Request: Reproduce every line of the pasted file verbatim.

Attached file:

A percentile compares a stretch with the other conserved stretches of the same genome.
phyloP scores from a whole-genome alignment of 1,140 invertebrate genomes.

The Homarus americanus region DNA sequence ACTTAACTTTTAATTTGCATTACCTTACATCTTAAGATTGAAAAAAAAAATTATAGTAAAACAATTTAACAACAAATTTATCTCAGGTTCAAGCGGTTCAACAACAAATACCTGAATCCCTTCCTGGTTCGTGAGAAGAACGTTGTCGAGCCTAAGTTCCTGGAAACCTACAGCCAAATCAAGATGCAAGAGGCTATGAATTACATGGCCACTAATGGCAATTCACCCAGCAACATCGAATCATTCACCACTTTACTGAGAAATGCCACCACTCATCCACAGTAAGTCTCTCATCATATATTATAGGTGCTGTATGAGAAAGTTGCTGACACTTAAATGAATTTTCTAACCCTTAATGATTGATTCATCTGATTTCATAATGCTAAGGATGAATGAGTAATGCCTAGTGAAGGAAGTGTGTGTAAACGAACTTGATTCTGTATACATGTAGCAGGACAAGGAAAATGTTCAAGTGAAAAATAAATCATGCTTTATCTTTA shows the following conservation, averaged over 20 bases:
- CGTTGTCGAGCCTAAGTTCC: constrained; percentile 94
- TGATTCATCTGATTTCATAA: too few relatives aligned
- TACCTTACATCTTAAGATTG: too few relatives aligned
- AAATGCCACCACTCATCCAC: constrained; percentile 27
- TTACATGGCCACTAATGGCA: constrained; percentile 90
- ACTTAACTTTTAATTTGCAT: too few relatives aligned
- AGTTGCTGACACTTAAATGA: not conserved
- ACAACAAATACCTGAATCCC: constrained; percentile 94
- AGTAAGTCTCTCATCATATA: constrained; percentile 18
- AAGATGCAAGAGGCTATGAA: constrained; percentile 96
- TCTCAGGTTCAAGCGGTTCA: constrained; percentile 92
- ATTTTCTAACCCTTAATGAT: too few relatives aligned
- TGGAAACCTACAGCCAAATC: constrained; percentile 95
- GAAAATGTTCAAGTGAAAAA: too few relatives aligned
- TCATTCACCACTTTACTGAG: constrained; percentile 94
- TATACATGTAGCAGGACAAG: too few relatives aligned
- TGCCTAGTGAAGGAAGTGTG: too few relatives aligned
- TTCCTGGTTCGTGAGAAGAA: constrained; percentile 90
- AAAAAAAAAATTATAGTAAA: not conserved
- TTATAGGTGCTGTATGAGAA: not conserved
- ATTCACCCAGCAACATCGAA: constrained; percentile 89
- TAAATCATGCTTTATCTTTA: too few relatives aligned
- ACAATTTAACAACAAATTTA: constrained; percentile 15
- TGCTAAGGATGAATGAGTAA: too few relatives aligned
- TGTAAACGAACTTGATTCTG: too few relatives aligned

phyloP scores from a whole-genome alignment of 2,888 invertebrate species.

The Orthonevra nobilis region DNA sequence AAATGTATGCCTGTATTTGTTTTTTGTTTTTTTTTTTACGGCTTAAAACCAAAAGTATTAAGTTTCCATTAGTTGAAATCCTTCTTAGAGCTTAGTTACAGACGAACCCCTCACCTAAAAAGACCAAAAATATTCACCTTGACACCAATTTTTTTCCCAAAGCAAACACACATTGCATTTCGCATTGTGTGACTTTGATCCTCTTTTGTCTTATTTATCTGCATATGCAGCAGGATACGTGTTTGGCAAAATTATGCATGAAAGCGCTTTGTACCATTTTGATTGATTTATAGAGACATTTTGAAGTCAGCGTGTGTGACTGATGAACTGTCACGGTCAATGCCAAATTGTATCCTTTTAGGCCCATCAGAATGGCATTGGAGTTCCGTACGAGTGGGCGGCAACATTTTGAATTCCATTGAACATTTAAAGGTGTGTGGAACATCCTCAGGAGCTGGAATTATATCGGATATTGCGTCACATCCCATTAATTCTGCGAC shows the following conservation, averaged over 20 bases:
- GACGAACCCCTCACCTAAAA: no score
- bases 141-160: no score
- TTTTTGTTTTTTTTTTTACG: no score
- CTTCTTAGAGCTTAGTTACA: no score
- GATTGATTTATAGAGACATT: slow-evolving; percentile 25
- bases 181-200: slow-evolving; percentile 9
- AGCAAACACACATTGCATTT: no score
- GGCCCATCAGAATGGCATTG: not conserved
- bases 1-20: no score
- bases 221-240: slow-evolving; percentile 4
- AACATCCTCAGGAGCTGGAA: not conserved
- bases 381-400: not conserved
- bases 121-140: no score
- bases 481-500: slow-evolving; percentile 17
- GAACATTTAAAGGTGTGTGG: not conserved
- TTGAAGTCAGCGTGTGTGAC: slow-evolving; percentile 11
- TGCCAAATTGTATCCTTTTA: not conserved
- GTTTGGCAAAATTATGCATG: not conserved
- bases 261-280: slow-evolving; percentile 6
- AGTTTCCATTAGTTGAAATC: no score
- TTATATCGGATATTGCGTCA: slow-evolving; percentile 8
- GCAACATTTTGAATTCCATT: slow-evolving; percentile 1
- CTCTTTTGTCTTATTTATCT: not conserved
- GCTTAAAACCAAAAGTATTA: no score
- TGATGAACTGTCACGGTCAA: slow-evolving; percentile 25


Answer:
A percentile compares a stretch with the other conserved stretches of the same genome.
phyloP scores from a whole-genome alignment of 1,140 invertebrate genomes.

The Homarus americanus region DNA sequence ACTTAACTTTTAATTTGCATTACCTTACATCTTAAGATTGAAAAAAAAAATTATAGTAAAACAATTTAACAACAAATTTATCTCAGGTTCAAGCGGTTCAACAACAAATACCTGAATCCCTTCCTGGTTCGTGAGAAGAACGTTGTCGAGCCTAAGTTCCTGGAAACCTACAGCCAAATCAAGATGCAAGAGGCTATGAATTACATGGCCACTAATGGCAATTCACCCAGCAACATCGAATCATTCACCACTTTACTGAGAAATGCCACCACTCATCCACAGTAAGTCTCTCATCATATATTATAGGTGCTGTATGAGAAAGTTGCTGACACTTAAATGAATTTTCTAACCCTTAATGATTGATTCATCTGATTTCATAATGCTAAGGATGAATGAGTAATGCCTAGTGAAGGAAGTGTGTGTAAACGAACTTGATTCTGTATACATGTAGCAGGACAAGGAAAATGTTCAAGTGAAAAATAAATCATGCTTTATCTTTA shows the following conservation, averaged over 20 bases:
- CGTTGTCGAGCCTAAGTTCC: constrained; percentile 94
- TGATTCATCTGATTTCATAA: too few relatives aligned
- TACCTTACATCTTAAGATTG: too few relatives aligned
- AAATGCCACCACTCATCCAC: constrained; percentile 27
- TTACATGGCCACTAATGGCA: constrained; percentile 90
- ACTTAACTTTTAATTTGCAT: too few relatives aligned
- AGTTGCTGACACTTAAATGA: not conserved
- ACAACAAATACCTGAATCCC: constrained; percentile 94
- AGTAAGTCTCTCATCATATA: constrained; percentile 18
- AAGATGCAAGAGGCTATGAA: constrained; percentile 96
- TCTCAGGTTCAAGCGGTTCA: constrained; percentile 92
- ATTTTCTAACCCTTAATGAT: too few relatives aligned
- TGGAAACCTACAGCCAAATC: constrained; percentile 95
- GAAAATGTTCAAGTGAAAAA: too few relatives aligned
- TCATTCACCACTTTACTGAG: constrained; percentile 94
- TATACATGTAGCAGGACAAG: too few relatives aligned
- TGCCTAGTGAAGGAAGTGTG: too few relatives aligned
- TTCCTGGTTCGTGAGAAGAA: constrained; percentile 90
- AAAAAAAAAATTATAGTAAA: not conserved
- TTATAGGTGCTGTATGAGAA: not conserved
- ATTCACCCAGCAACATCGAA: constrained; percentile 89
- TAAATCATGCTTTATCTTTA: too few relatives aligned
- ACAATTTAACAACAAATTTA: constrained; percentile 15
- TGCTAAGGATGAATGAGTAA: too few relatives aligned
- TGTAAACGAACTTGATTCTG: too few relatives aligned

phyloP scores from a whole-genome alignment of 2,888 invertebrate species.

The Orthonevra nobilis region DNA sequence AAATGTATGCCTGTATTTGTTTTTTGTTTTTTTTTTTACGGCTTAAAACCAAAAGTATTAAGTTTCCATTAGTTGAAATCCTTCTTAGAGCTTAGTTACAGACGAACCCCTCACCTAAAAAGACCAAAAATATTCACCTTGACACCAATTTTTTTCCCAAAGCAAACACACATTGCATTTCGCATTGTGTGACTTTGATCCTCTTTTGTCTTATTTATCTGCATATGCAGCAGGATACGTGTTTGGCAAAATTATGCATGAAAGCGCTTTGTACCATTTTGATTGATTTATAGAGACATTTTGAAGTCAGCGTGTGTGACTGATGAACTGTCACGGTCAATGCCAAATTGTATCCTTTTAGGCCCATCAGAATGGCATTGGAGTTCCGTACGAGTGGGCGGCAACATTTTGAATTCCATTGAACATTTAAAGGTGTGTGGAACATCCTCAGGAGCTGGAATTATATCGGATATTGCGTCACATCCCATTAATTCTGCGAC shows the following conservation, averaged over 20 bases:
- GACGAACCCCTCACCTAAAA: no score
- bases 141-160: no score
- TTTTTGTTTTTTTTTTTACG: no score
- CTTCTTAGAGCTTAGTTACA: no score
- GATTGATTTATAGAGACATT: slow-evolving; percentile 25
- bases 181-200: slow-evolving; percentile 9
- AGCAAACACACATTGCATTT: no score
- GGCCCATCAGAATGGCATTG: not conserved
- bases 1-20: no score
- bases 221-240: slow-evolving; percentile 4
- AACATCCTCAGGAGCTGGAA: not conserved
- bases 381-400: not conserved
- bases 121-140: no score
- bases 481-500: slow-evolving; percentile 17
- GAACATTTAAAGGTGTGTGG: not conserved
- TTGAAGTCAGCGTGTGTGAC: slow-evolving; percentile 11
- TGCCAAATTGTATCCTTTTA: not conserved
- GTTTGGCAAAATTATGCATG: not conserved
- bases 261-280: slow-evolving; percentile 6
- AGTTTCCATTAGTTGAAATC: no score
- TTATATCGGATATTGCGTCA: slow-evolving; percentile 8
- GCAACATTTTGAATTCCATT: slow-evolving; percentile 1
- CTCTTTTGTCTTATTTATCT: not conserved
- GCTTAAAACCAAAAGTATTA: no score
- TGATGAACTGTCACGGTCAA: slow-evolving; percentile 25